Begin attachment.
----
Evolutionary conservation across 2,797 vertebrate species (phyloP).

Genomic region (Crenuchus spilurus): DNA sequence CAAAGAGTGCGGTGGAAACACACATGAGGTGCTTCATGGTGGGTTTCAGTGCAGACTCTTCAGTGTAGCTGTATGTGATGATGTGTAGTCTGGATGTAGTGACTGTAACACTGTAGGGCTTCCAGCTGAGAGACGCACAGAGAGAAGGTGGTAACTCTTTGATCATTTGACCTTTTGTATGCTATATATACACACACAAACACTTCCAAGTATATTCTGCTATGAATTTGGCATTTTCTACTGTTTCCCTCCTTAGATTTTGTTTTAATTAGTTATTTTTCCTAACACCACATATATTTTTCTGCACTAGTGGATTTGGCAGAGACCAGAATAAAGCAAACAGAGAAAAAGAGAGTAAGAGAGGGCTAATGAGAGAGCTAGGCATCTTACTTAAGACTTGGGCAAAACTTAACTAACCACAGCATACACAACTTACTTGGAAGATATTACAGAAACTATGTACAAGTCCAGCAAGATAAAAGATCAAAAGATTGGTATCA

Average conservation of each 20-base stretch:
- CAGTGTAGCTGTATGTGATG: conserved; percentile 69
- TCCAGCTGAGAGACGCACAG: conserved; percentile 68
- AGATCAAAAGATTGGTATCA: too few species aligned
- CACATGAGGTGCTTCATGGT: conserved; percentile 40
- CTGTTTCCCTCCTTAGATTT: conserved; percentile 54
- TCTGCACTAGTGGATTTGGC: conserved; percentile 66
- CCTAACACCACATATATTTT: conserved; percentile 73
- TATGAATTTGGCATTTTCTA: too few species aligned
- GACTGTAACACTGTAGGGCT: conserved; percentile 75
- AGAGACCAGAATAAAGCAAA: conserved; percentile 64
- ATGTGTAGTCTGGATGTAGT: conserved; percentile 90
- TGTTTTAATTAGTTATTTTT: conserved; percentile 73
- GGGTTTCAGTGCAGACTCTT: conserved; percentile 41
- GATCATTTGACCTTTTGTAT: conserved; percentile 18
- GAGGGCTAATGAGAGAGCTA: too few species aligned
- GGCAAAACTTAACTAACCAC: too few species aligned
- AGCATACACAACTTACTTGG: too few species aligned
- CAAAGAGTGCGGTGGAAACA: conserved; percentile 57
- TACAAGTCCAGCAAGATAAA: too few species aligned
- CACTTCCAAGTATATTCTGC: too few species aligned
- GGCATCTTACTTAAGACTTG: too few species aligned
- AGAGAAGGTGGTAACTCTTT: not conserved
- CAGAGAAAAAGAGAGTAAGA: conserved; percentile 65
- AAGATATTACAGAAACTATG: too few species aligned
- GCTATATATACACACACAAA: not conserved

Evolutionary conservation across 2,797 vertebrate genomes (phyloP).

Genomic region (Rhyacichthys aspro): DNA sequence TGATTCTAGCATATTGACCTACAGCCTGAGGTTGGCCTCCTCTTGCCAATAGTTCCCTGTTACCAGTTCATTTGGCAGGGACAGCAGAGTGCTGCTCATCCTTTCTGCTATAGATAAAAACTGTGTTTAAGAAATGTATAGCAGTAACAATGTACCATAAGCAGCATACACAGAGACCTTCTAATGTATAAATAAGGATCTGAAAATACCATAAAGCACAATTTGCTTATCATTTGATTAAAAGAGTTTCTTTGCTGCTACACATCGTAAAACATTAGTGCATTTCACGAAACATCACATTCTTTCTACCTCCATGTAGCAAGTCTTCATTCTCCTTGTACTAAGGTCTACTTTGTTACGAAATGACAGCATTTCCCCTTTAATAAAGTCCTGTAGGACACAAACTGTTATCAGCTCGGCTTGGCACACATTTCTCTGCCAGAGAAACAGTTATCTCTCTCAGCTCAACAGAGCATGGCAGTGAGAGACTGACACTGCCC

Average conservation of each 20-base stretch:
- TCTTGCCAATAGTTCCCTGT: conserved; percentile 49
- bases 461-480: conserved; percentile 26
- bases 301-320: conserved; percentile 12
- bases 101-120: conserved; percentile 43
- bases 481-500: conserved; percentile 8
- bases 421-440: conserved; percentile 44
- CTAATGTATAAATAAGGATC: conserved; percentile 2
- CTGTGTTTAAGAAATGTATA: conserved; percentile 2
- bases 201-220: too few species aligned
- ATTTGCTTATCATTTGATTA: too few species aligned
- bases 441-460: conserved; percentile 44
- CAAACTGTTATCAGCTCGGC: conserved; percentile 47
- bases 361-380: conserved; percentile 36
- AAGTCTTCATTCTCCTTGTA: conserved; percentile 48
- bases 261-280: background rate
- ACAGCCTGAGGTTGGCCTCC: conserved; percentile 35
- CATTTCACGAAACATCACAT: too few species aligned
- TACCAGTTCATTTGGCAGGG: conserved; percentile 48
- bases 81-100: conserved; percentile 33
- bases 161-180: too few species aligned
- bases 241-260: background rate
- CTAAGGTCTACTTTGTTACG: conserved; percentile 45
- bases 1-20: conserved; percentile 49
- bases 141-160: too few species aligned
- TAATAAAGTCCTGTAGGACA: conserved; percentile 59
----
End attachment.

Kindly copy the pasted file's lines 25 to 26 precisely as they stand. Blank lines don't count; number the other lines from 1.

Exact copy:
- AGAGAAGGTGGTAACTCTTT: not conserved
- CAGAGAAAAAGAGAGTAAGA: conserved; percentile 65